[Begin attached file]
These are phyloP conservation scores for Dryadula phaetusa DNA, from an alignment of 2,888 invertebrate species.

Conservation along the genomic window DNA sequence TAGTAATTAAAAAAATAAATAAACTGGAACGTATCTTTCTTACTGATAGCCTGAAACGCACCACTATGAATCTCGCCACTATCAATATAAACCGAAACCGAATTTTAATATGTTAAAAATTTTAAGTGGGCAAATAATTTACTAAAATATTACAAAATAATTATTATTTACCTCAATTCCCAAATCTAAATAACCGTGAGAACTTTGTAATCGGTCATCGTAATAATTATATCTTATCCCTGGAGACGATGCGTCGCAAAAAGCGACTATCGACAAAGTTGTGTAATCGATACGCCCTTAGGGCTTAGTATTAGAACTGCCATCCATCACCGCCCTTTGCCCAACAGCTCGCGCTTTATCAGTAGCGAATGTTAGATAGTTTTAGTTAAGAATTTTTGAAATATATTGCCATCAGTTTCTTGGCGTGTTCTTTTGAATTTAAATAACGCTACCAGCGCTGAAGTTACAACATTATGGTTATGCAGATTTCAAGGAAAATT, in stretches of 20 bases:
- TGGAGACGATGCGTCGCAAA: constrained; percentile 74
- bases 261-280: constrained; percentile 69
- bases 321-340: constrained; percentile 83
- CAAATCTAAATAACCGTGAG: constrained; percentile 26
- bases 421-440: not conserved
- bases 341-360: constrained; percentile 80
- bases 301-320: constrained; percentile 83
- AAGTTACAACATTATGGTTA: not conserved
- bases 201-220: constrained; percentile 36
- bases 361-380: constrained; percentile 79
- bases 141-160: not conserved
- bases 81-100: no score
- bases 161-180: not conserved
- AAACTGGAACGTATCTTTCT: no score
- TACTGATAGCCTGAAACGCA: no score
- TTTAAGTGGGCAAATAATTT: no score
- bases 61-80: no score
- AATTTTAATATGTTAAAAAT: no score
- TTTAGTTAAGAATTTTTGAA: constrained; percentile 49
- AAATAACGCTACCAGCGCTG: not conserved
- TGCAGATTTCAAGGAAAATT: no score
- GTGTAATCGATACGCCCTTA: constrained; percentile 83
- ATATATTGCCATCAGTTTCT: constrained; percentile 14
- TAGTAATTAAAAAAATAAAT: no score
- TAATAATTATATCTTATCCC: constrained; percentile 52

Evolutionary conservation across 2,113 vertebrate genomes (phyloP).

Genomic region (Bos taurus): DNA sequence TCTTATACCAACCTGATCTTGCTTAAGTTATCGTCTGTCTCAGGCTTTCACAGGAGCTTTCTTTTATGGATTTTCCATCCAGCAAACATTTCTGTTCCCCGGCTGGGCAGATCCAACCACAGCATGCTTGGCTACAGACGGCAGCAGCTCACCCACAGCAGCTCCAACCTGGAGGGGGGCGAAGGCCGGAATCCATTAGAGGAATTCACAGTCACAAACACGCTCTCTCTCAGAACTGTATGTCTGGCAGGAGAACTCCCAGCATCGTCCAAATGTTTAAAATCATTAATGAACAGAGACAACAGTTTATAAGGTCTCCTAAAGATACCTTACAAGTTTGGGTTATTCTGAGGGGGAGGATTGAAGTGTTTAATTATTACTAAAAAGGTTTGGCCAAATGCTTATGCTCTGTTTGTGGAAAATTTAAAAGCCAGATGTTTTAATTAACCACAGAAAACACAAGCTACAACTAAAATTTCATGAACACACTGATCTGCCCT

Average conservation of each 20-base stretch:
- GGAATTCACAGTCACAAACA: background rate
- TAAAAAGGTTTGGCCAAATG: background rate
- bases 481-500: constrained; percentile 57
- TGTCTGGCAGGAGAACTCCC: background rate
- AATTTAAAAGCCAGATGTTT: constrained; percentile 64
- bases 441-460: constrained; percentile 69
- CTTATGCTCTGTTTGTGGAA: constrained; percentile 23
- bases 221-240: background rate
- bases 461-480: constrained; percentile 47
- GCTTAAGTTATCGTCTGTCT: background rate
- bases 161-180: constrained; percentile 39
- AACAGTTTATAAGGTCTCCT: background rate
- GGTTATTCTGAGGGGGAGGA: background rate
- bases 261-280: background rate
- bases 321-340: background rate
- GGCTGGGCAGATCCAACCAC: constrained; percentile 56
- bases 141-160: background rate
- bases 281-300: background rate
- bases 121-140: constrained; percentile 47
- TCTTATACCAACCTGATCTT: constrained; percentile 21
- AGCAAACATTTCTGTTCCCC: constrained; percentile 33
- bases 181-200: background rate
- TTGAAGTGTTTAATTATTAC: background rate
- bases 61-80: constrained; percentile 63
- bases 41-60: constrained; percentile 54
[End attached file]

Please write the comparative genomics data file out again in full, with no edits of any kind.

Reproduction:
These are phyloP conservation scores for Dryadula phaetusa DNA, from an alignment of 2,888 invertebrate species.

Conservation along the genomic window DNA sequence TAGTAATTAAAAAAATAAATAAACTGGAACGTATCTTTCTTACTGATAGCCTGAAACGCACCACTATGAATCTCGCCACTATCAATATAAACCGAAACCGAATTTTAATATGTTAAAAATTTTAAGTGGGCAAATAATTTACTAAAATATTACAAAATAATTATTATTTACCTCAATTCCCAAATCTAAATAACCGTGAGAACTTTGTAATCGGTCATCGTAATAATTATATCTTATCCCTGGAGACGATGCGTCGCAAAAAGCGACTATCGACAAAGTTGTGTAATCGATACGCCCTTAGGGCTTAGTATTAGAACTGCCATCCATCACCGCCCTTTGCCCAACAGCTCGCGCTTTATCAGTAGCGAATGTTAGATAGTTTTAGTTAAGAATTTTTGAAATATATTGCCATCAGTTTCTTGGCGTGTTCTTTTGAATTTAAATAACGCTACCAGCGCTGAAGTTACAACATTATGGTTATGCAGATTTCAAGGAAAATT, in stretches of 20 bases:
- TGGAGACGATGCGTCGCAAA: constrained; percentile 74
- bases 261-280: constrained; percentile 69
- bases 321-340: constrained; percentile 83
- CAAATCTAAATAACCGTGAG: constrained; percentile 26
- bases 421-440: not conserved
- bases 341-360: constrained; percentile 80
- bases 301-320: constrained; percentile 83
- AAGTTACAACATTATGGTTA: not conserved
- bases 201-220: constrained; percentile 36
- bases 361-380: constrained; percentile 79
- bases 141-160: not conserved
- bases 81-100: no score
- bases 161-180: not conserved
- AAACTGGAACGTATCTTTCT: no score
- TACTGATAGCCTGAAACGCA: no score
- TTTAAGTGGGCAAATAATTT: no score
- bases 61-80: no score
- AATTTTAATATGTTAAAAAT: no score
- TTTAGTTAAGAATTTTTGAA: constrained; percentile 49
- AAATAACGCTACCAGCGCTG: not conserved
- TGCAGATTTCAAGGAAAATT: no score
- GTGTAATCGATACGCCCTTA: constrained; percentile 83
- ATATATTGCCATCAGTTTCT: constrained; percentile 14
- TAGTAATTAAAAAAATAAAT: no score
- TAATAATTATATCTTATCCC: constrained; percentile 52

Evolutionary conservation across 2,113 vertebrate genomes (phyloP).

Genomic region (Bos taurus): DNA sequence TCTTATACCAACCTGATCTTGCTTAAGTTATCGTCTGTCTCAGGCTTTCACAGGAGCTTTCTTTTATGGATTTTCCATCCAGCAAACATTTCTGTTCCCCGGCTGGGCAGATCCAACCACAGCATGCTTGGCTACAGACGGCAGCAGCTCACCCACAGCAGCTCCAACCTGGAGGGGGGCGAAGGCCGGAATCCATTAGAGGAATTCACAGTCACAAACACGCTCTCTCTCAGAACTGTATGTCTGGCAGGAGAACTCCCAGCATCGTCCAAATGTTTAAAATCATTAATGAACAGAGACAACAGTTTATAAGGTCTCCTAAAGATACCTTACAAGTTTGGGTTATTCTGAGGGGGAGGATTGAAGTGTTTAATTATTACTAAAAAGGTTTGGCCAAATGCTTATGCTCTGTTTGTGGAAAATTTAAAAGCCAGATGTTTTAATTAACCACAGAAAACACAAGCTACAACTAAAATTTCATGAACACACTGATCTGCCCT

Average conservation of each 20-base stretch:
- GGAATTCACAGTCACAAACA: background rate
- TAAAAAGGTTTGGCCAAATG: background rate
- bases 481-500: constrained; percentile 57
- TGTCTGGCAGGAGAACTCCC: background rate
- AATTTAAAAGCCAGATGTTT: constrained; percentile 64
- bases 441-460: constrained; percentile 69
- CTTATGCTCTGTTTGTGGAA: constrained; percentile 23
- bases 221-240: background rate
- bases 461-480: constrained; percentile 47
- GCTTAAGTTATCGTCTGTCT: background rate
- bases 161-180: constrained; percentile 39
- AACAGTTTATAAGGTCTCCT: background rate
- GGTTATTCTGAGGGGGAGGA: background rate
- bases 261-280: background rate
- bases 321-340: background rate
- GGCTGGGCAGATCCAACCAC: constrained; percentile 56
- bases 141-160: background rate
- bases 281-300: background rate
- bases 121-140: constrained; percentile 47
- TCTTATACCAACCTGATCTT: constrained; percentile 21
- AGCAAACATTTCTGTTCCCC: constrained; percentile 33
- bases 181-200: background rate
- TTGAAGTGTTTAATTATTAC: background rate
- bases 61-80: constrained; percentile 63
- bases 41-60: constrained; percentile 54